`MESSENGER FROM THE EMBASSY!`

Oktay Yaman told me of how Eroglu’s party always tried to divide the `settlers` as `those from Konya area`, `those from the Adana area` etc. and they would `negotiate` with the `leader` of that group for votes in elections. Oktay Yaman was in the opposition and became the mayor of Tatlisu in 1986. He spoke of the interventions of the regime in elections in 1990 and how he refused to listen to these… In 1990 he remembers some `messengers` coming to him and saying `The Turkish Ambassador sends his regards and asks you to vote for Denktash!` He explained to them why he could not… He got threatened… He remembers the type of threats he got while he was consistently working for peace and democracy on the island: one day a car passed and tried to crush his feet. He says that after 1990s the regime got more organized to have more `control` over the `settlers`…

SOLUTION WITH A HUMAN FACE!

Life is not static… People grow, change, move from one idea to the next, they observe, they see EU on the horizon… So do the `settlers`… They were brought to the island in contradiction to the Geneva Convention with the aim of changing the demographic structure of the island. No one is contesting that. They have been used against the expression of the will of the Turkish Cypriots throughout the 30 years they have been here. But they also started changing and a considerable number of them wanting peace and a solution on this island. `Settlers` are also human beings with problems, difficulties, families, kids… Perhaps we can learn to `treat` them in a human way rather than talking of them as though talking of a bag of potatoes to be shipped back! There could be many creative solutions to the `settler` issue like what Lithuania did with their `Russian settlers` while joining EU… Whatever solution we find it should have a human face where both Greek Cypriots, Turkish Cypriots and what we call the `settlers` can feel comfortable with…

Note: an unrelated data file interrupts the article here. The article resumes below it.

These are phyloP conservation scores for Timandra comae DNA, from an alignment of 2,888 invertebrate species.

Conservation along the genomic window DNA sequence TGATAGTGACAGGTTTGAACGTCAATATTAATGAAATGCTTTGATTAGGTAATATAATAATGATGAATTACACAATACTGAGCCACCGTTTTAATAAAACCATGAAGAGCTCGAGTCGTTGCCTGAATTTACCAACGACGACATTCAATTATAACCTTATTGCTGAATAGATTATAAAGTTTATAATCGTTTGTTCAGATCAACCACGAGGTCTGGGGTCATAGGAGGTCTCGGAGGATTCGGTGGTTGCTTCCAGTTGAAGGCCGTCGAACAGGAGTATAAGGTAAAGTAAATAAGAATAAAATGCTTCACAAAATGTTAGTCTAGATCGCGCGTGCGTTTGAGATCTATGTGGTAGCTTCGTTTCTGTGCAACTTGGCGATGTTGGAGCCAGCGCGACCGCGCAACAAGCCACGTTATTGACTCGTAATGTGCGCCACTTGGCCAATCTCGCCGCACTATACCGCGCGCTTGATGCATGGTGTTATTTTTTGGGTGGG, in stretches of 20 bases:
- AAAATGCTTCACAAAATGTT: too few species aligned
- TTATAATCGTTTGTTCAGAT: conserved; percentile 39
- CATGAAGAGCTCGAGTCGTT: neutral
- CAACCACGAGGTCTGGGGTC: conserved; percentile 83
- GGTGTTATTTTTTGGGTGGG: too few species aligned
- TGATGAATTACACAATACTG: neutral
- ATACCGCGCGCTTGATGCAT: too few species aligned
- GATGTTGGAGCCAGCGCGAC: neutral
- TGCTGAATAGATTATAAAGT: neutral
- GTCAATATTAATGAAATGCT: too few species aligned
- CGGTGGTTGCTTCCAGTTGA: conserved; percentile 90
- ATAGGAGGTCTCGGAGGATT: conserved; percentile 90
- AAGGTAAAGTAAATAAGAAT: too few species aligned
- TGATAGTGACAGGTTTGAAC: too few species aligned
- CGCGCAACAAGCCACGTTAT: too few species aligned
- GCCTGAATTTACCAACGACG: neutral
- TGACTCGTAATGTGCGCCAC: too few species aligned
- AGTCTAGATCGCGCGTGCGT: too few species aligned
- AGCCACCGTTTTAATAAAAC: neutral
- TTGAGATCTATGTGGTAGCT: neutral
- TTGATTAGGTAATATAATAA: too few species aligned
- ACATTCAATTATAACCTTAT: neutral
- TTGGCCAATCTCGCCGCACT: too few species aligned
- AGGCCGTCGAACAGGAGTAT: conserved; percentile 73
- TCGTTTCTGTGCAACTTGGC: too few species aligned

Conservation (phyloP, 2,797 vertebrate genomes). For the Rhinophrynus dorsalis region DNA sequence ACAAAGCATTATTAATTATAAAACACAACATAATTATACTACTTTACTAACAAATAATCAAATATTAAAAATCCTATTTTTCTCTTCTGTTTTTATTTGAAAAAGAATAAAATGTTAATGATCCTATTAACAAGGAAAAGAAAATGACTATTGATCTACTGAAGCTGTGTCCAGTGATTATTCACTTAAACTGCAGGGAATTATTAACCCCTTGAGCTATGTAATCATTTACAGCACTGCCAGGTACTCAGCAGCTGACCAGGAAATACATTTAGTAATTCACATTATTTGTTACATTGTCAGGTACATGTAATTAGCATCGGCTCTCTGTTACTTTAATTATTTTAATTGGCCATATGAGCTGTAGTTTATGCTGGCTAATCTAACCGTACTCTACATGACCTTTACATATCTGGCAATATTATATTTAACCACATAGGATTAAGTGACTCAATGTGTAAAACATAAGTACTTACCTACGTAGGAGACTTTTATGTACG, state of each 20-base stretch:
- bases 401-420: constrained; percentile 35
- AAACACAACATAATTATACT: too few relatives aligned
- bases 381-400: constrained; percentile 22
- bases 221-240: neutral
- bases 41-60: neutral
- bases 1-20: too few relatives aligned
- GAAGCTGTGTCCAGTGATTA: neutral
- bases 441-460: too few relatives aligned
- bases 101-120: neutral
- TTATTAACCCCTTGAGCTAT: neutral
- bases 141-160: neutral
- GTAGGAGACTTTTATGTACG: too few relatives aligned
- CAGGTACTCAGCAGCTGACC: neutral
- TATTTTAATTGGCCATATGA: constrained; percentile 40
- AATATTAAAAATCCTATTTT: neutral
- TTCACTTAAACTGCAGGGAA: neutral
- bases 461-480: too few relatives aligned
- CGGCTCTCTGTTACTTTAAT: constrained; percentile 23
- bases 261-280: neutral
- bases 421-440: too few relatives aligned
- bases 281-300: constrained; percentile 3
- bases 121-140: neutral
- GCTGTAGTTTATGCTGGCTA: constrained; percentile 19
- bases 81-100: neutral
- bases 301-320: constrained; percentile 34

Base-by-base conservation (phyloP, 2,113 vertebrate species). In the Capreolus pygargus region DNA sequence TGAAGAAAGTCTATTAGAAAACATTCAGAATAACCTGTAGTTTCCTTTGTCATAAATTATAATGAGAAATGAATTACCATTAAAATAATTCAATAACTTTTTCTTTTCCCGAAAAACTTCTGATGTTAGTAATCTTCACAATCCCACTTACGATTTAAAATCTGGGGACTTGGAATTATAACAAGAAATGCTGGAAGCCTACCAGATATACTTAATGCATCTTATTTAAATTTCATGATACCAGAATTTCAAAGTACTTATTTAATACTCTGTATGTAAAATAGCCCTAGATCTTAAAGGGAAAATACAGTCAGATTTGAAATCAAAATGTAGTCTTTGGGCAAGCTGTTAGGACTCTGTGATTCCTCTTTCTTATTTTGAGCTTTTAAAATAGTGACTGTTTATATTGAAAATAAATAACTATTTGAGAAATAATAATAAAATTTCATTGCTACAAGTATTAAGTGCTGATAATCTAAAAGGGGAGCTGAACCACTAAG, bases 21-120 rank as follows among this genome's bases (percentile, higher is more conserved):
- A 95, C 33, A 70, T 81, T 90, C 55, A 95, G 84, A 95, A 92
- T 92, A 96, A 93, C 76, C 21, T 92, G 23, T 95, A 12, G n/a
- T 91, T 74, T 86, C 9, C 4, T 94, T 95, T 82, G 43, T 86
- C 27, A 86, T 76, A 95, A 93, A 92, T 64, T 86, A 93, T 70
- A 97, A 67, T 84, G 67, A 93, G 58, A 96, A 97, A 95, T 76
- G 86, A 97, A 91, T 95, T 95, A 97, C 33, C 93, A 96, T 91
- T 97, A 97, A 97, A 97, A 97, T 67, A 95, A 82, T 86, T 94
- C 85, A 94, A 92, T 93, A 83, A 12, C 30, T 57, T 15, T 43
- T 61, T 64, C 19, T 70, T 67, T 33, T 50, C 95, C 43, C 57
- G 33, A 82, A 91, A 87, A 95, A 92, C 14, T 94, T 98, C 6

(*) Article written by Sevgul Uludag and published in ALITHIA newspaper on 21.3.2004